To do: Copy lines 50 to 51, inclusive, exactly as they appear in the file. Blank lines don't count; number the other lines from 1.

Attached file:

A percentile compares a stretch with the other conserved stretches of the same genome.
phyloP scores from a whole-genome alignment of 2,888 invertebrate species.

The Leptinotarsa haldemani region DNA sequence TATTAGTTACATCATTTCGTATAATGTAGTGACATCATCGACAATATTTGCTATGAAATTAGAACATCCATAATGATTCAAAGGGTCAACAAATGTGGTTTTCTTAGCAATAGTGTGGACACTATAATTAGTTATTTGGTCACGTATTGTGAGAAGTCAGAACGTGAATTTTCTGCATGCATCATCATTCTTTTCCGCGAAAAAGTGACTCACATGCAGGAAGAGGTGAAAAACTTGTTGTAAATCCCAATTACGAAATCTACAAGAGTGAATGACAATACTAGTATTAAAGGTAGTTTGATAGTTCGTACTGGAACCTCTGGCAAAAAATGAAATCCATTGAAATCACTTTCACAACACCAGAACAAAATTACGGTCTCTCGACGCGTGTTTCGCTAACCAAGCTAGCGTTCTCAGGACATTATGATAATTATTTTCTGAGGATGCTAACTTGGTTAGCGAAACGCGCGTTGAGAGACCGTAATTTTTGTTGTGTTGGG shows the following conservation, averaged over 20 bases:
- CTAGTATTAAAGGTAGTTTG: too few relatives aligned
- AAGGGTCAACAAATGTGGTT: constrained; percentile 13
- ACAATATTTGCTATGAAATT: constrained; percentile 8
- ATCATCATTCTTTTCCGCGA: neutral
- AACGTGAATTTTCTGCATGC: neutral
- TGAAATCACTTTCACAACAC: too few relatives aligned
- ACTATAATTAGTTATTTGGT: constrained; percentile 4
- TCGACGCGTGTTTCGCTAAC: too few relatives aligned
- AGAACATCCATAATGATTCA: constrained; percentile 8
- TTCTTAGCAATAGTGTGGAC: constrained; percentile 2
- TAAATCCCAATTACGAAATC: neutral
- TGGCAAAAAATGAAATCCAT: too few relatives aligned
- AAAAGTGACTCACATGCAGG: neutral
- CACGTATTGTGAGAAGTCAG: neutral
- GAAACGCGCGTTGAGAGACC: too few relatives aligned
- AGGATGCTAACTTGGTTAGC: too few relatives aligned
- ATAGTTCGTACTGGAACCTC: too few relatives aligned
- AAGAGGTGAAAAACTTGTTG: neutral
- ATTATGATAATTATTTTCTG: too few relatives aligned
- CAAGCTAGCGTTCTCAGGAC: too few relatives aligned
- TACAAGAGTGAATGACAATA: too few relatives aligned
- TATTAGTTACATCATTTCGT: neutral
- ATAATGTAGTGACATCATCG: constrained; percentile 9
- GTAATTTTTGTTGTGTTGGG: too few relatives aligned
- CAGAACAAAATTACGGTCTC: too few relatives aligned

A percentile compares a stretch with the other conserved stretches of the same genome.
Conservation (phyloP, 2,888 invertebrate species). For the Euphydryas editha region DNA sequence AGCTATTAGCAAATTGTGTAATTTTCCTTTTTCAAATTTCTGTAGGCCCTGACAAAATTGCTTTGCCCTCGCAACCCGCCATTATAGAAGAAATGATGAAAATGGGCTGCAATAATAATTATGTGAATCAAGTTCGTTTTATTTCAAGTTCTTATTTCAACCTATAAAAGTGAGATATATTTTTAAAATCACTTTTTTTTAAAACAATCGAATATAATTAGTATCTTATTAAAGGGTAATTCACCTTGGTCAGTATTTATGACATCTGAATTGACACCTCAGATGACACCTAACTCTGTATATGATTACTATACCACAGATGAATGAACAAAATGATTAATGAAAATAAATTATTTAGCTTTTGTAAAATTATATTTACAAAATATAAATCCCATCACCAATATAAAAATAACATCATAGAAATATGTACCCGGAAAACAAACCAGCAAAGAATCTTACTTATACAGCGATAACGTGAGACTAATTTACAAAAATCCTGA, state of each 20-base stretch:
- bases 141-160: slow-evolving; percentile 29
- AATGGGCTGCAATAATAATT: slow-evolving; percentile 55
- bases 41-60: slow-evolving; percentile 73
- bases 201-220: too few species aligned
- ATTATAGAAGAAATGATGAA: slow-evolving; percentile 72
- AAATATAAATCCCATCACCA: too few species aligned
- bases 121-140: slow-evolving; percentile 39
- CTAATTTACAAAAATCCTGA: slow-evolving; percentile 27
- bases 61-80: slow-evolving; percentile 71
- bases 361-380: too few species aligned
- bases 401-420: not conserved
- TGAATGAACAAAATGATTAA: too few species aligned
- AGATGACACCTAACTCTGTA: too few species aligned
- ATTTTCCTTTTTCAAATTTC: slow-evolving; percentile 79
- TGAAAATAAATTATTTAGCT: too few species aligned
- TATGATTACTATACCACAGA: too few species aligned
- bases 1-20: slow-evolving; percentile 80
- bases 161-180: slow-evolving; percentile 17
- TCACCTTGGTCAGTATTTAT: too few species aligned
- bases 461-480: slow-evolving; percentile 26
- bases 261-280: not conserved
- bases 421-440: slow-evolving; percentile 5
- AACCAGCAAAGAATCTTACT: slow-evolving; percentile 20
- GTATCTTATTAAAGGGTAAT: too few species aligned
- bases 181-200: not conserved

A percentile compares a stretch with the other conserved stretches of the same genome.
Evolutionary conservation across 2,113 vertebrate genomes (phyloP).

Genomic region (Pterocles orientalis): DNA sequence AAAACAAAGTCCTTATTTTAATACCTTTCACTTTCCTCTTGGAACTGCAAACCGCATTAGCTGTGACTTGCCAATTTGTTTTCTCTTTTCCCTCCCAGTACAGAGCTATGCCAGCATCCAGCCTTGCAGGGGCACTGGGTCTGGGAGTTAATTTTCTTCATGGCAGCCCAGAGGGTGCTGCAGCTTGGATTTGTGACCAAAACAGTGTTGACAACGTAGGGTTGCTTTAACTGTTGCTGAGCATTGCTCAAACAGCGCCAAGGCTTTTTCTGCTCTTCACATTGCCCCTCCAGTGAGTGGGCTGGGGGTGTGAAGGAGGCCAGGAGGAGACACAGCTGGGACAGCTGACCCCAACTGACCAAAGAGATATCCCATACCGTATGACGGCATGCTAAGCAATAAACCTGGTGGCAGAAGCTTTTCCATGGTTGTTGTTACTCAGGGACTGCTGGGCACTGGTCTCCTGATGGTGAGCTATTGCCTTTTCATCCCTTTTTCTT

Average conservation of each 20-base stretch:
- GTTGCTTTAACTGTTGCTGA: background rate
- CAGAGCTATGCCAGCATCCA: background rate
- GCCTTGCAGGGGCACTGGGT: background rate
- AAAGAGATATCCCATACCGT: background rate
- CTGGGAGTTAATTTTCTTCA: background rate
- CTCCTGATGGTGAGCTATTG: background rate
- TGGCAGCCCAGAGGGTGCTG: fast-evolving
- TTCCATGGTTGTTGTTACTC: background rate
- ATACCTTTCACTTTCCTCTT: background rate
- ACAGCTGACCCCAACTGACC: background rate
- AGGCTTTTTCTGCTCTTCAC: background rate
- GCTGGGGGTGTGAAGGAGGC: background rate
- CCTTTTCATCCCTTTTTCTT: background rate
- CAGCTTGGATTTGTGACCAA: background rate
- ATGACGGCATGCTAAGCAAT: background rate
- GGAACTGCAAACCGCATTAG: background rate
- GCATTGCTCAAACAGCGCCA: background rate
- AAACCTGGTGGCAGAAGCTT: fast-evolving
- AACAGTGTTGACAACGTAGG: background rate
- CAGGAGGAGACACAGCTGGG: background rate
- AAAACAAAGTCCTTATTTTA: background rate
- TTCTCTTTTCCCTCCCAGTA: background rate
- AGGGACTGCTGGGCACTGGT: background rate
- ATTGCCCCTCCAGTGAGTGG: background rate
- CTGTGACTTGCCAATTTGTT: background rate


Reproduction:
- bases 461-480: slow-evolving; percentile 26
- bases 261-280: not conserved